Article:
Sunday, March 28, 2010

Bazaar Tour 3 : Varkala, Kerala

This post is a part of the series on Bazaar Tours in India. For those travelling to Varkala, in Kerala, soaking in the experiences at the Cliff Bazaar overlooking the sea makes up a large part of one's stay at Varkala. You can walk along the cliff in the morning and lounge at a breakfast cafe, you can meander into its many craft shops in the afternoon and you can stroll there in the evening again and leave only after a sumptuous dinner.

If Varkala were to have a daily tabloid – a newspaper for only its Cliff Bazaar visitors, what would it say to its readers? "The Varkala of Tourist Times" would need to carry news about the beach – the groups that conducted yoga that day, the fishermen and the catch of the day! It would be nice to sit at a CafĂ©, buy the Cliff daily and read about the happenings of the day. Who baked the best bread? Which restaurant bought the best catch from what fishermen? How many people attended the Kathakali dance performance – a daily event on the cliff during the “season”. Who won the beach volleyball match? The real estate market in Varkala Cliff zone. The Kashmiri takeover on the Tibetan market and so on.



For this newspaper to be viable, it would need to carry advertisements. So, there would be half-page and full-page ads from restaurants, from Arts emporia and from Massage Centers. That brings us to the question : What does an advertisment do and what does signage do?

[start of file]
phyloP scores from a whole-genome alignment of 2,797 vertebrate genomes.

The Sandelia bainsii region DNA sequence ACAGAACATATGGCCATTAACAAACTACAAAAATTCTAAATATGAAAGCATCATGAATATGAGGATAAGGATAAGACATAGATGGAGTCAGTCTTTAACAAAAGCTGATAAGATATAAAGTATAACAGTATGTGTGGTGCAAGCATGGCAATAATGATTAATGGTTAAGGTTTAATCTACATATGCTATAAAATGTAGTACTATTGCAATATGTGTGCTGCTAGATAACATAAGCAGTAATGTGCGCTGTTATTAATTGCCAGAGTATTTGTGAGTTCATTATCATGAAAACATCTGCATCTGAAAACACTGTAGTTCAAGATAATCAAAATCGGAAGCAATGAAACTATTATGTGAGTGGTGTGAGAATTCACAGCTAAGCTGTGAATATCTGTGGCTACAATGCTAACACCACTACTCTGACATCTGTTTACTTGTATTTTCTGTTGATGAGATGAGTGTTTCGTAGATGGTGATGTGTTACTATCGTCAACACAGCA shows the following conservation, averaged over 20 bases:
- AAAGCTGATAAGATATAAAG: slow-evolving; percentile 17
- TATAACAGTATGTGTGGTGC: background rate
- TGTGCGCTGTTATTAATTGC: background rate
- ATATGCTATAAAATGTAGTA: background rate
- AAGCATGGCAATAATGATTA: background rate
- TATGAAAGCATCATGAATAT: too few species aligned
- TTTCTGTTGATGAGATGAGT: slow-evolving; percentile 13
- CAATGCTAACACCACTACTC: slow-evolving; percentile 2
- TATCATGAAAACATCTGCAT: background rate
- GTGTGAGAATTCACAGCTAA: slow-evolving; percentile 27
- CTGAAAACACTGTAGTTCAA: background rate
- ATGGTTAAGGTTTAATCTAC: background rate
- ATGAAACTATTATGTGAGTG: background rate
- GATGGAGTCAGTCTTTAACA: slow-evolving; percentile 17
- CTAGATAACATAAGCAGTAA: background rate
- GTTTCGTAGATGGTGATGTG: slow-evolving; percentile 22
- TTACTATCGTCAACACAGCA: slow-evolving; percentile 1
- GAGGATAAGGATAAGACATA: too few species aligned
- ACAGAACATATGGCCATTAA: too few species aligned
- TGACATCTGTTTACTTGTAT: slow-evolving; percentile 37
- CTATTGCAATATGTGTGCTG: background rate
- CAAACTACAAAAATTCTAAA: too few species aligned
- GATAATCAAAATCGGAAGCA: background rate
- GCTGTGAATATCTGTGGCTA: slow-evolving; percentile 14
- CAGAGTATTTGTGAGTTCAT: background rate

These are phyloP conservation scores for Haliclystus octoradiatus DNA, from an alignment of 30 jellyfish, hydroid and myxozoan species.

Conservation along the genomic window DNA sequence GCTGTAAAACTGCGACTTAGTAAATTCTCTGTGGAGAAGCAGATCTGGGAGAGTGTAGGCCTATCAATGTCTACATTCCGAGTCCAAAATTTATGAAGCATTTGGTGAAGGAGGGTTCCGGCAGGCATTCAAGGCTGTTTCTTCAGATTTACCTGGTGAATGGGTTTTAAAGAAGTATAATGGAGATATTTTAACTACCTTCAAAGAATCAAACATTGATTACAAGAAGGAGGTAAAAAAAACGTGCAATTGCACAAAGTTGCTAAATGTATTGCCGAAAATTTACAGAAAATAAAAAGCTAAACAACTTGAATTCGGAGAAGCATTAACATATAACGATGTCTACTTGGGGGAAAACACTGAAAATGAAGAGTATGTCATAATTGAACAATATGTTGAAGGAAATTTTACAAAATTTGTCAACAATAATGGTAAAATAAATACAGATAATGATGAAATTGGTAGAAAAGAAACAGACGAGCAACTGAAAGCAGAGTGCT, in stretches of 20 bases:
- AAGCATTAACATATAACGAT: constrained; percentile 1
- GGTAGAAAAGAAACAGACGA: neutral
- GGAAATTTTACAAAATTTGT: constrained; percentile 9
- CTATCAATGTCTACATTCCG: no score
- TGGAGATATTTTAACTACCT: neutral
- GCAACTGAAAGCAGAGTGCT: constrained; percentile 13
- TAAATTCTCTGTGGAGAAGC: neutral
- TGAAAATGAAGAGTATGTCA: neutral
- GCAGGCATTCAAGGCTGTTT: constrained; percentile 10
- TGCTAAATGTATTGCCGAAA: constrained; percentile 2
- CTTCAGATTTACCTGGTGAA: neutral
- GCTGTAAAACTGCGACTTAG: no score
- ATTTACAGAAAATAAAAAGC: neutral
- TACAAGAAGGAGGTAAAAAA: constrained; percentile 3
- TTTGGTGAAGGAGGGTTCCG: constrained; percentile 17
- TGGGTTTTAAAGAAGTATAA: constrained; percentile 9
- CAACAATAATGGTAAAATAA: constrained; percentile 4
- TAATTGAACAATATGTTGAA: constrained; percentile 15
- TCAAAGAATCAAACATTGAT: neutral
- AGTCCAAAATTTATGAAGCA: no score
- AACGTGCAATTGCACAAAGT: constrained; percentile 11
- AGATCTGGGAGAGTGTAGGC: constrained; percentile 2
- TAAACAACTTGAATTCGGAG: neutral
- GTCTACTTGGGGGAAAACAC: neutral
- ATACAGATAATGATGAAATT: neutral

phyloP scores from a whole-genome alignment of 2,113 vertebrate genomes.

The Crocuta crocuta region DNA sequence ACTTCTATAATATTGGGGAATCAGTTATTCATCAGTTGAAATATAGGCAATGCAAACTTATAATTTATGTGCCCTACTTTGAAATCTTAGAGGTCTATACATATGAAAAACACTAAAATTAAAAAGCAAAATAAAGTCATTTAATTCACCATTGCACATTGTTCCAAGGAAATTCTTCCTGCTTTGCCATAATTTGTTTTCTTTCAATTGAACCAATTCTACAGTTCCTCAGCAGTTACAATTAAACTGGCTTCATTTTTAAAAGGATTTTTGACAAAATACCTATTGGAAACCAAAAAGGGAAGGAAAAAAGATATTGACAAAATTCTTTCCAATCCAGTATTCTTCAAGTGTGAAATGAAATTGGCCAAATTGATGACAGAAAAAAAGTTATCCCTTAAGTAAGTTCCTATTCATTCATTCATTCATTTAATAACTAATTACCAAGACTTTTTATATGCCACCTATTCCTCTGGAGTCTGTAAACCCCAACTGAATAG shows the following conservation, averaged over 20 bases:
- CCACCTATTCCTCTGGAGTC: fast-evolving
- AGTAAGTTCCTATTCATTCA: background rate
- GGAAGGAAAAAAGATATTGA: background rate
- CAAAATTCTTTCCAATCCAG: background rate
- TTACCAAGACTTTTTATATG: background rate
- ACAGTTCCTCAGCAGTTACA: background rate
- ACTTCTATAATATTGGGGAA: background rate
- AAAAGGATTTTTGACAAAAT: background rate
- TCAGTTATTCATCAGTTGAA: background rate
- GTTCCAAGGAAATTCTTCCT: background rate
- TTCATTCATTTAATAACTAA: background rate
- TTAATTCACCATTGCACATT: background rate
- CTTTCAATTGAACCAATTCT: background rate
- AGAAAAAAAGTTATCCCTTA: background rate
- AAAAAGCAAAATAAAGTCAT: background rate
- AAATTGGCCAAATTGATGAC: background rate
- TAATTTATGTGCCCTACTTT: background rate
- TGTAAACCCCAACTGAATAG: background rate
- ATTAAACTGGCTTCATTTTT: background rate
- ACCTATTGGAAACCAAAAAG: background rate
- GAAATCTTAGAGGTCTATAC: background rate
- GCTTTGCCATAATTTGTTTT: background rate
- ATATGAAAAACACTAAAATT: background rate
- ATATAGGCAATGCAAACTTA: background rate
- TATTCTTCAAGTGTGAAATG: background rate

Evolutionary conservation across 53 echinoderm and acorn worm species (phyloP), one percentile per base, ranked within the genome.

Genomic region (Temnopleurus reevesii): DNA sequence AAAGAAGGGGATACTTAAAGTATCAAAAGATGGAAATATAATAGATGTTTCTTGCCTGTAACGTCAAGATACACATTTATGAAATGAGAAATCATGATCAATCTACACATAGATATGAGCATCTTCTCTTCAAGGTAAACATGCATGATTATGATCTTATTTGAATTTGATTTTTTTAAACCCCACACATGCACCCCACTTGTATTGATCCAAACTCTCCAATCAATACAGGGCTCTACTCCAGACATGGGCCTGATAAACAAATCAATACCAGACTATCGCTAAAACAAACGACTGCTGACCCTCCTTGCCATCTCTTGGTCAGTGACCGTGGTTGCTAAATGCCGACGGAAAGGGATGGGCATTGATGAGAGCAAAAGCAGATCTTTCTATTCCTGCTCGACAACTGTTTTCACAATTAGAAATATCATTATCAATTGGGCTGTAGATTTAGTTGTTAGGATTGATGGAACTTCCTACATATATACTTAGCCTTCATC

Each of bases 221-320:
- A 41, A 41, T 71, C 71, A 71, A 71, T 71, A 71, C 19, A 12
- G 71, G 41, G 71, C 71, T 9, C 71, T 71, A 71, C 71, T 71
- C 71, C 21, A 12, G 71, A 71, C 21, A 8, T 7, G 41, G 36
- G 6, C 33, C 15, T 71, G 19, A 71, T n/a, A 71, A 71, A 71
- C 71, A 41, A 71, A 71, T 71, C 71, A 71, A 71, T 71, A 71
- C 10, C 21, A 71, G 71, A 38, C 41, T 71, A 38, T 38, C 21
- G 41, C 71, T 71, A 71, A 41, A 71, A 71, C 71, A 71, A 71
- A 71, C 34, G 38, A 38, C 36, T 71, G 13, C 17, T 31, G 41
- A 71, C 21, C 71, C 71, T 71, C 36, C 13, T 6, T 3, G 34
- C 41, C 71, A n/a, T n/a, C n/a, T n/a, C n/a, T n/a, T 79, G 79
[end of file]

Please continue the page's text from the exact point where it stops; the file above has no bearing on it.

Advertisements today are in our newspapers, our magazines, our televisions and on our hoardings. Signage takes two forms or rather two locations. It is immediately next to where the commodity or service is, asserting its presence and it is sometimes and often at an important junction elsewhere, with an arrow leading us to its actual place of existence. The shops at the Bazaar would then begin to offer discounts. The newspaper would carry ads announcing festival discounts and season discounts. It would be an unusual and exciting daily - a newspaper of the town, of the tourists and of the bazaar.

I came back from Varkala and what came back with me were memories of the lovely moments with Puppu, a Tibetan woman at the Cliff Bazaar, at whose shop I had spent a part of my afternoon. You can read here about the Tibetan market at Varkala

Other Varkala posts :
Signage in Cliff Bazaar
Once upon a time, there were no signs
Signages at Varkala, Signages anywhere
To the Cliff
and
Cafe Italiano & the Badam tree

Other Bazaar tours in India :
Bazaar Tour 1 : Dadar Flower Market, Mumbai
Bazaar Tour 2 : Antique market, Mumbai
Bazaar Tour 4 : Gandhi Bazaar, Bangalore

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